Beyond yield and reaction rate considerations, the proposed solution has the advantage of not generating impurities, as residues consist only of innocuous materials. In fact, the solution also retains the advantages of hydrogen production by water hydrolysis with magnesium, as it is free of CO2 and particulate emission.
Figure 3 Evolution of the hydrogen conversion ratio versus time, with powders Mg without additive and Mg–10 wt.% X (X = G, CFs (Carbon Fibers), Ni, Fe) in an aqueous solution containing 3.5 wt.% NaCl.
The efficiency of the proposed powdered mixture can be explained using Figure 4. The hydrolysis rate and reaction yield increase significantly in the presence of a salt. This is shown in an earlier study . Due to the chloride ions in the reaction medium (a saline solution), the hydrolysis reaction of the mixture Mg/Ni 10wt.% is almost complete. The conversion efficiency from Mg to Mg(OH)2 (and H2) increases in a chloride solution. This is due to the destabilization of magnesium hydroxide (Mg(OH)2) passivation layer by chloride ions, Cl- [24,25]. Indeed, magnesium chloride MgCl2 is formed by the substitution of Cl- ions instead of OH-. MgCl2 salt is more soluble in water than Mg(OH)2. As a result, at the grain surface, there is local destruction of the passivation layer, as illustrated in Figure 4. Also, the hydrolysis reaction performance of the magnesium hydride, MgH2, is enhanced by reducing the pH of the reaction medium, for instance, by increasing the acid concentration [25,26]. In an acidic medium (pH close to 1), complete conversion occurs within 100 s. The hydrolysis reaction thus possesses high kinetics. Due to the kinetic factor and the substitution reaction previously described, the solution containing the hydroxide ions are neutralized by the protons in the acid medium.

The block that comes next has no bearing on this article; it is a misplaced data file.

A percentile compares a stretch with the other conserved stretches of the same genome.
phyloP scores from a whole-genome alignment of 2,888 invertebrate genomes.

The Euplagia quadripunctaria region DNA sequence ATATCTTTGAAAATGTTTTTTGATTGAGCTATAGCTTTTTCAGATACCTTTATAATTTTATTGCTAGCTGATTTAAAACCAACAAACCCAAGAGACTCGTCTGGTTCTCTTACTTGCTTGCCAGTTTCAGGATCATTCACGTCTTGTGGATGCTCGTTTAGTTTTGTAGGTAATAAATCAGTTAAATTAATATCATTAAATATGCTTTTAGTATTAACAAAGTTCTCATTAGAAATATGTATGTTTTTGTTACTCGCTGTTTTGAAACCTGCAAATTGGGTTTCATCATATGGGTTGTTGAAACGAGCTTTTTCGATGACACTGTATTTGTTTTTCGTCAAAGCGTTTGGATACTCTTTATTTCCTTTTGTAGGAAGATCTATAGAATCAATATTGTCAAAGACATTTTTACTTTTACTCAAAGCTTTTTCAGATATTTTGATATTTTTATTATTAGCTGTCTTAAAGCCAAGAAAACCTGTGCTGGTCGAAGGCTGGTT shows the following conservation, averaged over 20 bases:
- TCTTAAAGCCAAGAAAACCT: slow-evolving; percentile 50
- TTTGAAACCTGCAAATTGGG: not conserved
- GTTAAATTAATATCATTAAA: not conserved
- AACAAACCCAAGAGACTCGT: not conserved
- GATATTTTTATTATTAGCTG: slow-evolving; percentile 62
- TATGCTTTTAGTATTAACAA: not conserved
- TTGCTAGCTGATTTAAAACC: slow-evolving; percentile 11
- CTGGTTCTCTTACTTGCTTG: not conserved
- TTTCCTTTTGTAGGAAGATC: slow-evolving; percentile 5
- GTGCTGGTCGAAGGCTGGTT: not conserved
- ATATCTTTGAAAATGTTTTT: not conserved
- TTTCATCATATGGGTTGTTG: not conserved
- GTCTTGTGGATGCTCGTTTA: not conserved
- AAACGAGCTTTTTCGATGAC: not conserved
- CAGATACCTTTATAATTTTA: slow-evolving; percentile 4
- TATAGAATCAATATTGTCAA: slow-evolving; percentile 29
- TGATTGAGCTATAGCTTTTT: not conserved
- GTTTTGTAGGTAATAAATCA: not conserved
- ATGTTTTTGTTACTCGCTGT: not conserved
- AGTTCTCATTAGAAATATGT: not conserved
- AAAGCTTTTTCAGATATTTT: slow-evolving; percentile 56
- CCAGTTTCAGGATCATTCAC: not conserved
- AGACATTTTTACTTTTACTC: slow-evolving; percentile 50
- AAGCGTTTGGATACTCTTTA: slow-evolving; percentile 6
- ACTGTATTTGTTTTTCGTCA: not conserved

Figure 4 Schematic analysis of the impact of chloride ions on the Hydrolysis reaction.
2.5 Investigation of Magnesium Alloy Wastes for Hydrogen Production